Harris on Thursday declined to answer questions about being evacuated when asked by reporters at the White House.
In remarks on Thursday marking one year since the insurrection, Harris said she had been inside the Capitol that morning for a classified Senate Intelligence Committee briefing before leaving.
“On that day, I was not only vice president-elect, I was also a United States senator. And I was here at the Capitol that morning, at a classified hearing with fellow members of the Senate Intelligence Committee. Hours later, the gates of the Capitol were breached,” Harris said.
“I had left. But my thoughts immediately turned not only to my colleagues, but to my staff, who had been forced to seek refuge in our office, converting filing cabinets into barricades.”
At the time, the Office of the Vice President-elect had declined to comment on Harris’ whereabouts, but an aide told CNN she was “safe,” as violence ravaged the Capitol.
The DNC bomb threat was cleared at 4:36 p.m. ET, according a timeline obtained by CNN.
CNN previously reported the device and a similar one placed at the Republican National Committee’s headquarters had been rigged to egg timers and filled with an explosive powder. The bombs were discovered within minutes of each other around 1 p.m. ET on January 6, 2021, just around the time that a mob of angry supporters of then-President Donald Trump descended on the Capitol after a rally near the White House during which Trump spoke, according to an account the acting chief of the US Capitol Police gave to lawmakers in January 2021 and an FBI poster seeking information on the suspect.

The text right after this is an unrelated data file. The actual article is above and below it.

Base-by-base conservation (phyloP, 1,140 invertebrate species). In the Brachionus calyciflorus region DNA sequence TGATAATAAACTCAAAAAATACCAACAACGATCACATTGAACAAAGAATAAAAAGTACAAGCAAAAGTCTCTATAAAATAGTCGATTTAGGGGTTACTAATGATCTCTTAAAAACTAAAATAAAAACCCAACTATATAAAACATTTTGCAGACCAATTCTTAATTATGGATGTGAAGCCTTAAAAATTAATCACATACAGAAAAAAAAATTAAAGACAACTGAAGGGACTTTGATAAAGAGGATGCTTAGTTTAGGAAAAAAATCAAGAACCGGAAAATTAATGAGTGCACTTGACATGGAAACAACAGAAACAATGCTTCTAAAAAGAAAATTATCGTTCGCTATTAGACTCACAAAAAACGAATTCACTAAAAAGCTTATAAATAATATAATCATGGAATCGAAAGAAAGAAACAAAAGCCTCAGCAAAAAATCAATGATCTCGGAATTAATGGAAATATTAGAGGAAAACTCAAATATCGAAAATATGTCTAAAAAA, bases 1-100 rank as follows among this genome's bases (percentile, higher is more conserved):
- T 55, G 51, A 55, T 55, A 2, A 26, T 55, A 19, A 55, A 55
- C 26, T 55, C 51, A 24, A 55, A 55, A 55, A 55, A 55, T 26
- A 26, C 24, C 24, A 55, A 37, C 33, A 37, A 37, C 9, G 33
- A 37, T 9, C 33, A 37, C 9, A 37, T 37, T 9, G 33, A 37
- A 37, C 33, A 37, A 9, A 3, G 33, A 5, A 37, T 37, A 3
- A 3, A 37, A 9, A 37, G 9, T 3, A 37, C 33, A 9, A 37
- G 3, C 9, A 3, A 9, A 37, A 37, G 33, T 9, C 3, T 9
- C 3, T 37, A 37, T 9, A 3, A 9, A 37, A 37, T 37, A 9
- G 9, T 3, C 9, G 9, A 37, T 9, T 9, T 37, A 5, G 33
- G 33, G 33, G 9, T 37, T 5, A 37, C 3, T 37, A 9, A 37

Harris returned to the Capitol after 8 p.m. ET following the insurrection to join the certification of the presidential election.
No one has been charged with planting the bomb and the FBI continues to search for a suspect whom they have identified in multiple videos released in the last year.
The suspect is believed to have planted two pipe bombs near the RNC and DNC headquarters the night before the US Capitol riot.
Information released in September included a virtual map that highlighted the route the suspect walked while placing the two bombs between 7:30 p.m. and 8:30 p.m. on January 5, 2021. Since then, the FBI has been unsuccessful in identifying the individual, despite a $100,000 reward being offered by the agency and Bureau of Alcohol, Tobacco, Firearms and Explosives.
The video footage released in September shows the suspect sitting on the bench near the DNC, in the area where the pipe bomb was later placed, according to the FBI.
“Reviews of the suspect’s behavior in video footage and interviews with residents in the Capitol Hill neighborhood have led the FBI to believe the suspect is not from the area,” according to a news release from the FBI Washington Field Office.
Previous images and video showed a person carrying a backpack in their hand and wearing a face mask, gray hooded sweatshirt and black and light grey Nike Air Max Speed Turf sneakers with a yellow logo.
This story has been updated with more information.
CNN’s Christina Carrega contributed to this report.